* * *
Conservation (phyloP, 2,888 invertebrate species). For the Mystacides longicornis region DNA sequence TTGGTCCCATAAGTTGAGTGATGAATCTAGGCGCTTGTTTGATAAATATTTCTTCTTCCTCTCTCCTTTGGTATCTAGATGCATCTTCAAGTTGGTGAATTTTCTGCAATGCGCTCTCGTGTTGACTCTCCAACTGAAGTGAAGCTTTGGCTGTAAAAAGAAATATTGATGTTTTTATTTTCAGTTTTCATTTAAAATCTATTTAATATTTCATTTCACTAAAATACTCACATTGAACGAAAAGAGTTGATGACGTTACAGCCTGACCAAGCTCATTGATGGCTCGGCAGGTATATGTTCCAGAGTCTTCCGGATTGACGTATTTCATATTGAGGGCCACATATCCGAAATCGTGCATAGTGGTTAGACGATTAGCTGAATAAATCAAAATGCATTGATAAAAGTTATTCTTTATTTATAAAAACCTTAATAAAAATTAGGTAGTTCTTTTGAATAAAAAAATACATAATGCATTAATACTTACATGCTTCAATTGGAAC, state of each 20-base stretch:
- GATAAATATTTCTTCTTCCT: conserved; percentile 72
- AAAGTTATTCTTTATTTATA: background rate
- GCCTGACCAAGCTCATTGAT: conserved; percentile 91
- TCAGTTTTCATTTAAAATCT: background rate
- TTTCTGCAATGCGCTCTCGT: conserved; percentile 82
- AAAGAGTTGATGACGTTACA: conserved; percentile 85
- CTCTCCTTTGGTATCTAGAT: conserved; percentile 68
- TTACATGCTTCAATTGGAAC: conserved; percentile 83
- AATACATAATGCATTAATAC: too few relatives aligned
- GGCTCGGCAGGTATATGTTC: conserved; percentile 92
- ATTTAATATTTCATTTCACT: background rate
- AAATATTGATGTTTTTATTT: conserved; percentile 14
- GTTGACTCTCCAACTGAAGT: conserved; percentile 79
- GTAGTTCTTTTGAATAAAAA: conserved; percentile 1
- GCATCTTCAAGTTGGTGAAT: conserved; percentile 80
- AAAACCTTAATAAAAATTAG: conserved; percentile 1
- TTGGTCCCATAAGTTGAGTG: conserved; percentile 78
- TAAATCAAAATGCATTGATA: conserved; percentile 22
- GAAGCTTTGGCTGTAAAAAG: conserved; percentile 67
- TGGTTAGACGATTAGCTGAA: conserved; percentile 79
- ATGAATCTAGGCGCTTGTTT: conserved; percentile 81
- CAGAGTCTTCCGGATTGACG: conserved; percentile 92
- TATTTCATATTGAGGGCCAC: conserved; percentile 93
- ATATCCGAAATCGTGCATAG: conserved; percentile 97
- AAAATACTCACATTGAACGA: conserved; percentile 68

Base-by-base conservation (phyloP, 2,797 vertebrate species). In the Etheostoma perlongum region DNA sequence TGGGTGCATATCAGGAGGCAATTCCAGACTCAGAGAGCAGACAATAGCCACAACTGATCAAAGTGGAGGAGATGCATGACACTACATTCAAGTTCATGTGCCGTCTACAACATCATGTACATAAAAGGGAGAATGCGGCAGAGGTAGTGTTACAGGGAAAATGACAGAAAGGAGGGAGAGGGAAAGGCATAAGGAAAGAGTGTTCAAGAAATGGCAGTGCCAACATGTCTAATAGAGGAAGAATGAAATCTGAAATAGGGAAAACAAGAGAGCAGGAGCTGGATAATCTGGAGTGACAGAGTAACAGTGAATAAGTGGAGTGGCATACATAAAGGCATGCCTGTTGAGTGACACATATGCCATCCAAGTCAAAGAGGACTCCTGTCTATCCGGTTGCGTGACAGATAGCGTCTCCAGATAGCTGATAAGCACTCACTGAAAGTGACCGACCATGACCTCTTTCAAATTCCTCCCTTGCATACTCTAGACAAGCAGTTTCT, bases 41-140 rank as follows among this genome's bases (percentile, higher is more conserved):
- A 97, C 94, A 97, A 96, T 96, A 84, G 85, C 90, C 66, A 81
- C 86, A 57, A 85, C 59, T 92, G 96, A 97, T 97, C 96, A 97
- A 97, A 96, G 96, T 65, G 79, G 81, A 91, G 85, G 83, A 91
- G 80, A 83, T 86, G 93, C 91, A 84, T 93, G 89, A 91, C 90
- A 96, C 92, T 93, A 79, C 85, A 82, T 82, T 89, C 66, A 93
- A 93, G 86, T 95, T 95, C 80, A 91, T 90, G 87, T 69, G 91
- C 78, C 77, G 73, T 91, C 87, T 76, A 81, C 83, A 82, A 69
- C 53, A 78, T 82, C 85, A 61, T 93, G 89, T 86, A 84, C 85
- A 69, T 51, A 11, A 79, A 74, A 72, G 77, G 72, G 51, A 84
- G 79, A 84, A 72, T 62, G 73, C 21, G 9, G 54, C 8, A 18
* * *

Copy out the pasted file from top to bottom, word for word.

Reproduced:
Conservation (phyloP, 2,888 invertebrate species). For the Mystacides longicornis region DNA sequence TTGGTCCCATAAGTTGAGTGATGAATCTAGGCGCTTGTTTGATAAATATTTCTTCTTCCTCTCTCCTTTGGTATCTAGATGCATCTTCAAGTTGGTGAATTTTCTGCAATGCGCTCTCGTGTTGACTCTCCAACTGAAGTGAAGCTTTGGCTGTAAAAAGAAATATTGATGTTTTTATTTTCAGTTTTCATTTAAAATCTATTTAATATTTCATTTCACTAAAATACTCACATTGAACGAAAAGAGTTGATGACGTTACAGCCTGACCAAGCTCATTGATGGCTCGGCAGGTATATGTTCCAGAGTCTTCCGGATTGACGTATTTCATATTGAGGGCCACATATCCGAAATCGTGCATAGTGGTTAGACGATTAGCTGAATAAATCAAAATGCATTGATAAAAGTTATTCTTTATTTATAAAAACCTTAATAAAAATTAGGTAGTTCTTTTGAATAAAAAAATACATAATGCATTAATACTTACATGCTTCAATTGGAAC, state of each 20-base stretch:
- GATAAATATTTCTTCTTCCT: conserved; percentile 72
- AAAGTTATTCTTTATTTATA: background rate
- GCCTGACCAAGCTCATTGAT: conserved; percentile 91
- TCAGTTTTCATTTAAAATCT: background rate
- TTTCTGCAATGCGCTCTCGT: conserved; percentile 82
- AAAGAGTTGATGACGTTACA: conserved; percentile 85
- CTCTCCTTTGGTATCTAGAT: conserved; percentile 68
- TTACATGCTTCAATTGGAAC: conserved; percentile 83
- AATACATAATGCATTAATAC: too few relatives aligned
- GGCTCGGCAGGTATATGTTC: conserved; percentile 92
- ATTTAATATTTCATTTCACT: background rate
- AAATATTGATGTTTTTATTT: conserved; percentile 14
- GTTGACTCTCCAACTGAAGT: conserved; percentile 79
- GTAGTTCTTTTGAATAAAAA: conserved; percentile 1
- GCATCTTCAAGTTGGTGAAT: conserved; percentile 80
- AAAACCTTAATAAAAATTAG: conserved; percentile 1
- TTGGTCCCATAAGTTGAGTG: conserved; percentile 78
- TAAATCAAAATGCATTGATA: conserved; percentile 22
- GAAGCTTTGGCTGTAAAAAG: conserved; percentile 67
- TGGTTAGACGATTAGCTGAA: conserved; percentile 79
- ATGAATCTAGGCGCTTGTTT: conserved; percentile 81
- CAGAGTCTTCCGGATTGACG: conserved; percentile 92
- TATTTCATATTGAGGGCCAC: conserved; percentile 93
- ATATCCGAAATCGTGCATAG: conserved; percentile 97
- AAAATACTCACATTGAACGA: conserved; percentile 68

Base-by-base conservation (phyloP, 2,797 vertebrate species). In the Etheostoma perlongum region DNA sequence TGGGTGCATATCAGGAGGCAATTCCAGACTCAGAGAGCAGACAATAGCCACAACTGATCAAAGTGGAGGAGATGCATGACACTACATTCAAGTTCATGTGCCGTCTACAACATCATGTACATAAAAGGGAGAATGCGGCAGAGGTAGTGTTACAGGGAAAATGACAGAAAGGAGGGAGAGGGAAAGGCATAAGGAAAGAGTGTTCAAGAAATGGCAGTGCCAACATGTCTAATAGAGGAAGAATGAAATCTGAAATAGGGAAAACAAGAGAGCAGGAGCTGGATAATCTGGAGTGACAGAGTAACAGTGAATAAGTGGAGTGGCATACATAAAGGCATGCCTGTTGAGTGACACATATGCCATCCAAGTCAAAGAGGACTCCTGTCTATCCGGTTGCGTGACAGATAGCGTCTCCAGATAGCTGATAAGCACTCACTGAAAGTGACCGACCATGACCTCTTTCAAATTCCTCCCTTGCATACTCTAGACAAGCAGTTTCT, bases 41-140 rank as follows among this genome's bases (percentile, higher is more conserved):
- A 97, C 94, A 97, A 96, T 96, A 84, G 85, C 90, C 66, A 81
- C 86, A 57, A 85, C 59, T 92, G 96, A 97, T 97, C 96, A 97
- A 97, A 96, G 96, T 65, G 79, G 81, A 91, G 85, G 83, A 91
- G 80, A 83, T 86, G 93, C 91, A 84, T 93, G 89, A 91, C 90
- A 96, C 92, T 93, A 79, C 85, A 82, T 82, T 89, C 66, A 93
- A 93, G 86, T 95, T 95, C 80, A 91, T 90, G 87, T 69, G 91
- C 78, C 77, G 73, T 91, C 87, T 76, A 81, C 83, A 82, A 69
- C 53, A 78, T 82, C 85, A 61, T 93, G 89, T 86, A 84, C 85
- A 69, T 51, A 11, A 79, A 74, A 72, G 77, G 72, G 51, A 84
- G 79, A 84, A 72, T 62, G 73, C 21, G 9, G 54, C 8, A 18